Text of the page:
AI News, Robot chemist could revolutionise study of new molecules through machine learning

Robot chemist could revolutionise study of new molecules through machine learning

Scientists have created a robot chemist that could revolutionise the way new molecules are discovered, using machine learning techniques.

He said: “This approach is a key step in the digitisation of chemistry, and will allow the real time searching of chemical space leading to new discoveries of drugs, interesting molecules with valuable applications, and cutting cost, time, and crucially improving safety, reducing waste, and helping chemistry enter a new digital era.” The team hope the result will help pave the way for the digitisation of chemistry and developing new approaches to chemistry using a digital code which drives autonomous chemical robots.

Robot chemist discovers new molecules and reactions

In a new paper published today in the journal Nature, chemists from the University of Glasgow discuss how they have trained an artificially-intelligent organic chemical synthesis robot to automatically explore a very large number of chemical reactions.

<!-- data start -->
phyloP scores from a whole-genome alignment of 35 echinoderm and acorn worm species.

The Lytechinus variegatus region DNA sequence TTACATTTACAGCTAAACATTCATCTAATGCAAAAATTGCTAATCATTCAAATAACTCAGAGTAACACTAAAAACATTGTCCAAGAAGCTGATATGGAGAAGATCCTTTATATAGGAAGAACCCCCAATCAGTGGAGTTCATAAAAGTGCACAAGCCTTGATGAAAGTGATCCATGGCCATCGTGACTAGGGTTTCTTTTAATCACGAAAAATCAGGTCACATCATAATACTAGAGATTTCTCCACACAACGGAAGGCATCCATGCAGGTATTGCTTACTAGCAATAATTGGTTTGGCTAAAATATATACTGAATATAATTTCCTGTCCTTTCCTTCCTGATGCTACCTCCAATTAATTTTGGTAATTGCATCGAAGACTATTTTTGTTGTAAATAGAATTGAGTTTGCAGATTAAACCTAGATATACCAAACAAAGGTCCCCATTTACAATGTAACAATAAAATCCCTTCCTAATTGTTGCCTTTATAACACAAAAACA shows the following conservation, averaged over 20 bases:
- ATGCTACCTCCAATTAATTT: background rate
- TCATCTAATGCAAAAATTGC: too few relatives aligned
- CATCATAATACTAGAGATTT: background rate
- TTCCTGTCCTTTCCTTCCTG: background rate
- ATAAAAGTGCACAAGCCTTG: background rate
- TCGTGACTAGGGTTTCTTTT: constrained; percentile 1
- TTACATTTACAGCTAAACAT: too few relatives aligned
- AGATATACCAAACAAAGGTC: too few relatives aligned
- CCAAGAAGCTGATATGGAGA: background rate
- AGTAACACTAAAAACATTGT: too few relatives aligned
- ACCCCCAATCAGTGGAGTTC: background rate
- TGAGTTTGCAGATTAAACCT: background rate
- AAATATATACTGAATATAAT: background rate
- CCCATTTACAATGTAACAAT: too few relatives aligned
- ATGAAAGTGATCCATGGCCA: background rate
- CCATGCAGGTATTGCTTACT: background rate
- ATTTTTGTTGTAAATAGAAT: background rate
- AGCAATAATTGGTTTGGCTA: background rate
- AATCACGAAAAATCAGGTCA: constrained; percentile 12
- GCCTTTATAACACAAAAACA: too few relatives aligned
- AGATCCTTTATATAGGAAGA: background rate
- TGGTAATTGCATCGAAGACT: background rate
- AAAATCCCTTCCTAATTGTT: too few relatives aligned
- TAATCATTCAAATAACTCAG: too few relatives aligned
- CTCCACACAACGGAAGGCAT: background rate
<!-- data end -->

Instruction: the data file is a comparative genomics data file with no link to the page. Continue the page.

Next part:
Their 'self-driving' system, underpinned by machine learning algorithms, can find new reactions and molecules, allowing a digital-chemical data-driven approach to locating new molecules of interest, rather than being confined to a known database and the normal rules of organic synthesis.

The result could be a decreased cost for discovering new molecules for drugs, new chemical products including materials, polymers, and molecules for high tech applications like imaging.

After exploring only around 100, or 10 percent, of the possible reactions, the robot was able to predict with over 80 percent accuracy which combinations of starting chemicals should be explored to create new reactions and molecules.

By exploring these reactions, they discovered a range of previously unknown new molecules and reactions, with one of the reactions classed to within the top 1 percent of the most unique reactions known.

Professor Cronin and his team are convinced that this result will help pave the way for the digitisation of chemistry and developing new approaches to chemistry using a digital code which drives autonomous chemical robots.